interview patients/study participants. John Snow was born in York, England in 1813 and by 1843 he
was practicing medicine in London.2 A common disease of that time
was cholera. It causes such
severe dehydration due to diarrhea and vomiting that death can occur within
hours.3 The cause of cholera, a bacterium called vibrio cholerae, and the method of
transmission or spread of disease was unknown at that time.1
Following the 1848–1849 cholera epidemic, Snow published his
hypothesis that cholera affected the stomach and intestines by consumption of water
contaminated with feces from those ill with the disease.4 At first,
Snow’s theory was not accepted by the medical community. However, his research
through an investigation during the 1854 cholera epidemic helped prove his
theory to be true.
For this investigation, Snow went door to door with a list
of names and addresses of the fatal cholera cases, asking family and friends
for the deceased’s source of drinking water.
This research found that more than three-fourths of the cases had
consumed water from the public water pump on Broad Street.4 Further,
Snow created a map of the streets, water pumps, houses, and businesses
encompassing the area of the cholera outbreak. He marked the location and
number of cholera deaths and found they centered around the location of the Broad
Street pump. A note of interest is that there were no reported cholera deaths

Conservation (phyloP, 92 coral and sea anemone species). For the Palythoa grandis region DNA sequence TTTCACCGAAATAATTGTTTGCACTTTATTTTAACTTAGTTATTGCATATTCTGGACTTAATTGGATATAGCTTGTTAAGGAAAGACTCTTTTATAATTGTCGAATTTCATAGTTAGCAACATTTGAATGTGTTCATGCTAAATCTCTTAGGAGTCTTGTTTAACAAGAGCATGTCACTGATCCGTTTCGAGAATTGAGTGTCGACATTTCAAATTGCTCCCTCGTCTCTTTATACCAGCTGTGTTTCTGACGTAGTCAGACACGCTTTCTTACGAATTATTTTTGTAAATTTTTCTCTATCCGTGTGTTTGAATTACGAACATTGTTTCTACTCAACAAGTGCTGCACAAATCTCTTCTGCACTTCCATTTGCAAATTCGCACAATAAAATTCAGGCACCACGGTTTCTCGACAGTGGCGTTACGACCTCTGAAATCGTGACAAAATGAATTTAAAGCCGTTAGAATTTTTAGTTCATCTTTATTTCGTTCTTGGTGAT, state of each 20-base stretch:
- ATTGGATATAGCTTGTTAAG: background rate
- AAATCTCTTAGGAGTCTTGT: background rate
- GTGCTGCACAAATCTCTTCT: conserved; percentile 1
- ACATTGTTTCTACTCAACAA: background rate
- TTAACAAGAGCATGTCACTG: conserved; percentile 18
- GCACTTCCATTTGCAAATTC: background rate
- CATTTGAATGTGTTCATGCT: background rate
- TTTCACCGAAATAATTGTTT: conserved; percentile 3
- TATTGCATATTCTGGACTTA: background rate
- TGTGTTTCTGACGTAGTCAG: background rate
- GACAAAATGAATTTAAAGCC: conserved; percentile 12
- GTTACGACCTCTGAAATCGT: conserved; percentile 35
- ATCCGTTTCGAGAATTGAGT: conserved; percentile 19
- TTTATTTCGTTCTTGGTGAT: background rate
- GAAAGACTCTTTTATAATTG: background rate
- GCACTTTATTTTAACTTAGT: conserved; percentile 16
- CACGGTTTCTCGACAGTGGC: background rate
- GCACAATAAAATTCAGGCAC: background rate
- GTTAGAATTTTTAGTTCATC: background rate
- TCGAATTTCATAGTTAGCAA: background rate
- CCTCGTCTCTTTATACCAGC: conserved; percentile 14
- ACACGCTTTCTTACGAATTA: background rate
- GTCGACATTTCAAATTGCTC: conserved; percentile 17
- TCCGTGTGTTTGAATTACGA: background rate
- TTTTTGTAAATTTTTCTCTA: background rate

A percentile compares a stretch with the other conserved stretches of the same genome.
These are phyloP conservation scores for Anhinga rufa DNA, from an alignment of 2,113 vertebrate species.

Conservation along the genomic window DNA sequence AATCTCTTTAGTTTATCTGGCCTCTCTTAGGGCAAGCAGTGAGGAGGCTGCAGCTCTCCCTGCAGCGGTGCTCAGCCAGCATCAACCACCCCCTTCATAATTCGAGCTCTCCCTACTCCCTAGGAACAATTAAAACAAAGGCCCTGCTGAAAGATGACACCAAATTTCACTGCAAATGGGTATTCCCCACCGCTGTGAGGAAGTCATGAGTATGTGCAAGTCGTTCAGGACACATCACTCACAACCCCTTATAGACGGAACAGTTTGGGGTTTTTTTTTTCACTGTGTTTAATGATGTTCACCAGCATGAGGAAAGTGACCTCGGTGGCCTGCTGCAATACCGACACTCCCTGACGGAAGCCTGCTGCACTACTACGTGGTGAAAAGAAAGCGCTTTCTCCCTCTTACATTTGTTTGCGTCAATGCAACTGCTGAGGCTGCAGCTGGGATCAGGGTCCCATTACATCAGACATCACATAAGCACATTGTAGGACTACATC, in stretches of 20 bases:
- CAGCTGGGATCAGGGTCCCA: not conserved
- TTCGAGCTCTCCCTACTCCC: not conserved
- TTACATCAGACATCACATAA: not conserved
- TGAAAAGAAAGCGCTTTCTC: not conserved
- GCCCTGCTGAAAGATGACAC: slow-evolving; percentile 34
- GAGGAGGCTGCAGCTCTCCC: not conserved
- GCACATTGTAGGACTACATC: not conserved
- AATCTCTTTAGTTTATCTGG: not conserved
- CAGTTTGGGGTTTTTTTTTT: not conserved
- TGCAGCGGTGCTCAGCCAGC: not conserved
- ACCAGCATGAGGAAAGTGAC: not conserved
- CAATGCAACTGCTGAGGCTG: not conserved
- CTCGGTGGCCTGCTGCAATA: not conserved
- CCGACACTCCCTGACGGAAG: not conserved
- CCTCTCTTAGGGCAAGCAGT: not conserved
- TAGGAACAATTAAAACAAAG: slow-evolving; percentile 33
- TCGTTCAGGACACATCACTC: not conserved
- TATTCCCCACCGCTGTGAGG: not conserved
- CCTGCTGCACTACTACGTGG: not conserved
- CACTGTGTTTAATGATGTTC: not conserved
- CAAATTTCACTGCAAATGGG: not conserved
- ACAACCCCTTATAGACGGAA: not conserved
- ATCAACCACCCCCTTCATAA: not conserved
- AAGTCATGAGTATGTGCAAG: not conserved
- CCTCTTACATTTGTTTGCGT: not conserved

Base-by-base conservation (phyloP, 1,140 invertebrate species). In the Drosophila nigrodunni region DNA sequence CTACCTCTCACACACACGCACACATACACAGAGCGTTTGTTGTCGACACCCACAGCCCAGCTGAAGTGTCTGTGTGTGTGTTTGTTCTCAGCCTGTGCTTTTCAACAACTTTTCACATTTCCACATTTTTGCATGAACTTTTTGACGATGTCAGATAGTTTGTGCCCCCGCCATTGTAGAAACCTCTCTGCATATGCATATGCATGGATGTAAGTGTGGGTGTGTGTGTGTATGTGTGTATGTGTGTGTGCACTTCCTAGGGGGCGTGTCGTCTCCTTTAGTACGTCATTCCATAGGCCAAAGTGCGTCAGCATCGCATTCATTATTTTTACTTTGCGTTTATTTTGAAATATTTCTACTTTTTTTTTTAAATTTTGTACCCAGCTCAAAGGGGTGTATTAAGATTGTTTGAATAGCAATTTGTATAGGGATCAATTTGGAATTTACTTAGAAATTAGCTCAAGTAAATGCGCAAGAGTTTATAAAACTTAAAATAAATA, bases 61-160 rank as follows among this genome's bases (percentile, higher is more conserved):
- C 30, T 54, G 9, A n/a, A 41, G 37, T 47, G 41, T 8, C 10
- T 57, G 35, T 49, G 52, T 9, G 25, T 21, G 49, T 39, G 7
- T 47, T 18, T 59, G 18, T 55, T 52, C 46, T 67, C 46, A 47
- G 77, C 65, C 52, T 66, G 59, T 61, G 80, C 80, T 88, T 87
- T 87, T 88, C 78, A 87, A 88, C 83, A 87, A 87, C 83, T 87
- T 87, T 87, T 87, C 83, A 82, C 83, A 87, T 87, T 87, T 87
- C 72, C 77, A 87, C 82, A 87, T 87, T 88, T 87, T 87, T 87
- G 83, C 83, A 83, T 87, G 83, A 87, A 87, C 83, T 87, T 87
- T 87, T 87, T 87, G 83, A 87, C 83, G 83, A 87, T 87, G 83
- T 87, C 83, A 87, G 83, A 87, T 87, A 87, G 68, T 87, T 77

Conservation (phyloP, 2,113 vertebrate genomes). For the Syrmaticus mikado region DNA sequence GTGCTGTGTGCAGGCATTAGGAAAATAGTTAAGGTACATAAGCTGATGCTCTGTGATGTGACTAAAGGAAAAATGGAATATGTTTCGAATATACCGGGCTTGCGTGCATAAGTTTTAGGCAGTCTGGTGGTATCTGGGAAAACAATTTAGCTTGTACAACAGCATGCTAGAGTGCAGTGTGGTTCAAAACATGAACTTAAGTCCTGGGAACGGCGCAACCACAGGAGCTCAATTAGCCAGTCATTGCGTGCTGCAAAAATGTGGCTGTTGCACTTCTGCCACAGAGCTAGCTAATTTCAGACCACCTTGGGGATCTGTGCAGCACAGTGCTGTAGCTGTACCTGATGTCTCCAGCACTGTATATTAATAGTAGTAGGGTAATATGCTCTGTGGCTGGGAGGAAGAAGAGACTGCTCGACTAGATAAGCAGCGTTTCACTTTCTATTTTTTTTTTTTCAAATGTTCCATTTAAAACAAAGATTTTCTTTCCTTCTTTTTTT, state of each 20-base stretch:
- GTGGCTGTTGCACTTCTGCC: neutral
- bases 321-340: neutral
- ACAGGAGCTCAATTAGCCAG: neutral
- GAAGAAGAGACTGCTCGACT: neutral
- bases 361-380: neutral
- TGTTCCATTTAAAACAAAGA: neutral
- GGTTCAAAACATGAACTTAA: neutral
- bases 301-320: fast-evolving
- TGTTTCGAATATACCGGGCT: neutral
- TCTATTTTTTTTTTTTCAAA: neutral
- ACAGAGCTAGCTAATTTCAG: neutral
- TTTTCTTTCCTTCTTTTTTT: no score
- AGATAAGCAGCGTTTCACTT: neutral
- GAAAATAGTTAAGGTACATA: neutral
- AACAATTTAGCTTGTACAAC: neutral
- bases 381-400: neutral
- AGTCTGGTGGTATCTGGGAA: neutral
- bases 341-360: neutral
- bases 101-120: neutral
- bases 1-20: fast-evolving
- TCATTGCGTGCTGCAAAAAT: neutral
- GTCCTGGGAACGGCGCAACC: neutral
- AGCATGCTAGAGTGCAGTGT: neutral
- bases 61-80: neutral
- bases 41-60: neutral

among the workers at the brewery because cholera bacteria were killed during
the beer’s fermentation process.5 Following Snow’s report of these
findings, the handle of the contaminated pump was removed and the number of
cases was greatly reduced.4 This research provided convincing
support of his theory. While Snow’s work was time consuming, he viewed the full
extent of the problem first-hand.
Whether you use the leather shoes or gigabyte method of data
collection, we as Kaplan University
faculty hope that you contribute to advancements in the field of public health.
Whether through following Dr. Snow’s example and building on field epidemiology
or staying at your computer and expanding on the advancements of current heath
information and technology, we encourage you to put to use the knowledge and skills learned at Kaplan University
to conduct public health research. We
also invite you to visit the Center for
Public Service resources section for health and public service
Bergman, N.A. (1958). The Legacy of John Snow: An
Appreciation of His Life and Scientific Contribution on the 100th
Anniversary of His Death. Anesthesiology,
Centers for Disease Control and Prevention.
(2011, February 24). Cholera – Vibro
cholerae infection. Retrieved from http://www.cdc.gov/cholera/general/
Gordis, L. (2004). Epidemiology (3rd ed.). Philadelphia, PA: Elsevier Saunders.
Mackenzie, J. (n.d.). Mapping the 1854 London Cholera Outbreak. Retrieved from http://www.udel.edu/johnmack/frec682/cholera/
Snow, S. (2002). Commentary: Sutherland, Snow
and water: the transmission of cholera in the nineteenth century. International Journal of Epidemiology, 31(5),
KU Facebook Page
KU Twitter Page
KU YouTube Channel
KU Google+ Page
KU LinkedIn Page
KU Pinterest Page
KU Instagram Page
Registered User Login
Student Consumer Information
LEARNING AT KAPLAN UNIVERSITY